This is the first of a new five-part blog series, “Counterfeit Goods: Money Laundering in Plain Sight”, where we will examine how the production, distribution and sale of counterfeit goods enables bad actors to generate and launder illicit proceeds through front businesses.
Part 1: The Spectrum of Risks
Counterfeit goods refer to consumer or commercial goods which are “identical with, or substantially indistinguishable from” any form of intellectual property registered with trademarks or their legal equivalent. This includes the goods themselves, as well as labels, marks, wrappers, boxes, containers, cans, cases, hang-tags, documentation or packaging of any type or nature that is “designed, marketed, or otherwise intended to be used on or in connection with the goods.”
It is vital to understand who produces, distributes and sells counterfeit goods to better understand the broad spectrum of risk that it poses. Organized crime groups, both transnational and localized, are heavily involved in the sale of counterfeit goods.
The following groups have all been specifically identified as counterfeit goods producers and/or sellers:
- the Italian-American Mafia
- the Camorra (Italian organized crime syndicate)
- the Triads (Chinese organized crime syndicate)
- the Yakuza (Japanese organized crime syndicate)
While these groups are engaged in the sale of counterfeit goods, there is no evidence that other schemes such as narcotics sales, violent crimes or human trafficking cease. Rather, all evidence suggests that the proceeds of other illicit activity can be utilized to fuel the sale of counterfeit goods, and the sale of counterfeit goods can be utilized to support other ongoing criminal activity.
It is worth noting that due to the same compliance constraints imposed on financial institutions, terrorist groups have relied on criminal activity and alliances with organized crime groups to maintain a steady stream of income. In 2015, the U.S. Treasury released its first ever National Terrorist Financing Risk Assessment, which reported that almost one-in-four cases of terrorist financing were found to be sourced to criminal activity. Authorities globally have confirmed that although not a predominant form of that underlying criminal activity, counterfeit goods have been linked to terror-finance. This is largely due to the ease of their production and sales. For example, in 2015 the Dubai Judicial Institute issued a specific warning citing the sale of counterfeit goods as one such method of terror-finance.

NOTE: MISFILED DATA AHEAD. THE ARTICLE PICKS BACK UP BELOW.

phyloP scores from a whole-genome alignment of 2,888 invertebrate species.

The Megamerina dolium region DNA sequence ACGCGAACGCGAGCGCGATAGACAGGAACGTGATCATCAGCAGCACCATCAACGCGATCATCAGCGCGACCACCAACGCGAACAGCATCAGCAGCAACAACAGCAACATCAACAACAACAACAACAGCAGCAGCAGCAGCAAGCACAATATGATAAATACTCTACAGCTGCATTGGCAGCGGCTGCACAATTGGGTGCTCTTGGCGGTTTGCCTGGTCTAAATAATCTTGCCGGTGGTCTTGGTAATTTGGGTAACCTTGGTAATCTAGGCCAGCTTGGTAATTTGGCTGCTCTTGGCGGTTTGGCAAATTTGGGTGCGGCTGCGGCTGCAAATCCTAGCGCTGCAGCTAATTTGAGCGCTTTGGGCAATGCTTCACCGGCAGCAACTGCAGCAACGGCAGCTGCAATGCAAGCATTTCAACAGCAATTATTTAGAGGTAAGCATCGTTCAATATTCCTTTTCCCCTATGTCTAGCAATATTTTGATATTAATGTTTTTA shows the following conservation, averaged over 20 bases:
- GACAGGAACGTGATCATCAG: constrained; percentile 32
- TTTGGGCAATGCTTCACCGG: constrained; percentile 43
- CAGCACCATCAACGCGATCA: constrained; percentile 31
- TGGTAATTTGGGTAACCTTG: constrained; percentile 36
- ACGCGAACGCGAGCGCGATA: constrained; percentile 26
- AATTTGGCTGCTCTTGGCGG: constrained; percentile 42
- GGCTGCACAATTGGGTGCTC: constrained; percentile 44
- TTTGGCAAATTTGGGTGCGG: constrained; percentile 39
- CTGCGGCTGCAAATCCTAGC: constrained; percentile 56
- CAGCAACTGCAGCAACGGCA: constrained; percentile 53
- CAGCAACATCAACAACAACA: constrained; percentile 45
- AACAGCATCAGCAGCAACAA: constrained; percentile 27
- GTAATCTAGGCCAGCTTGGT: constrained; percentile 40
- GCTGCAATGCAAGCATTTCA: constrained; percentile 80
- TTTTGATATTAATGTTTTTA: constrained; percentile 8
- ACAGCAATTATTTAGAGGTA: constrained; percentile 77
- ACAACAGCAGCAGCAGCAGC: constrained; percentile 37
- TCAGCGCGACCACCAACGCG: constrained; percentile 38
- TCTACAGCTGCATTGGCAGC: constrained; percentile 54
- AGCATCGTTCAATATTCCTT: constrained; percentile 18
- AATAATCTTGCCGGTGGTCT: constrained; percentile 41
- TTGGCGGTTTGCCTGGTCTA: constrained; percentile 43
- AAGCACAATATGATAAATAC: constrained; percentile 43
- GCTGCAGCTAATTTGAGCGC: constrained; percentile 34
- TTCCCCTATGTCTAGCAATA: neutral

Valuation of Counterfeit Goods
The value of counterfeit goods overall is difficult to strictly quantify, largely because assessments are mostly extrapolated from raids and seizures. The products captured in raids provide only a snapshot of the potential marketplace of counterfeit goods globally. In the U.S. alone, over USD $1 billion worth of goods was seized by Customs and Border Patrol in 2016. The United Nations Office of Drugs and Crime (UNODC) estimates a much higher number for the global market: USD $250 billion in illicit proceeds from the sale of counterfeit goods annually, which does not include pirated software, movies, music, etc.
As noted, the proceeds from the sale of counterfeit goods can be utilized to perpetuate the same, support other ongoing violent or financial crimes, and/or co-mingle with legitimate assets to be laundered.
The profitability of counterfeit goods centers on the utilization of coercive labor tactics as well as poor quality components. By exploiting labor and utilizing substandard, even toxic materials, the organized criminal groups who sell counterfeit goods are able to eliminate the ordinary overhead that legitimate merchants have to pay. To that end, the manufacturing of counterfeit goods creates two very specific risks: labor exploitation and societal impacts.
The majority of the goods that are counterfeited are consumer goods such as clothing, shoes, accessories, jewelry, electrical products and housewares. The method of manufacture, distribution, and sale of these types of counterfeit goods creates risk at each stage.
In the second part of this series, we will examine how pharmaceutical products and medicines are counterfeited and illegally sold.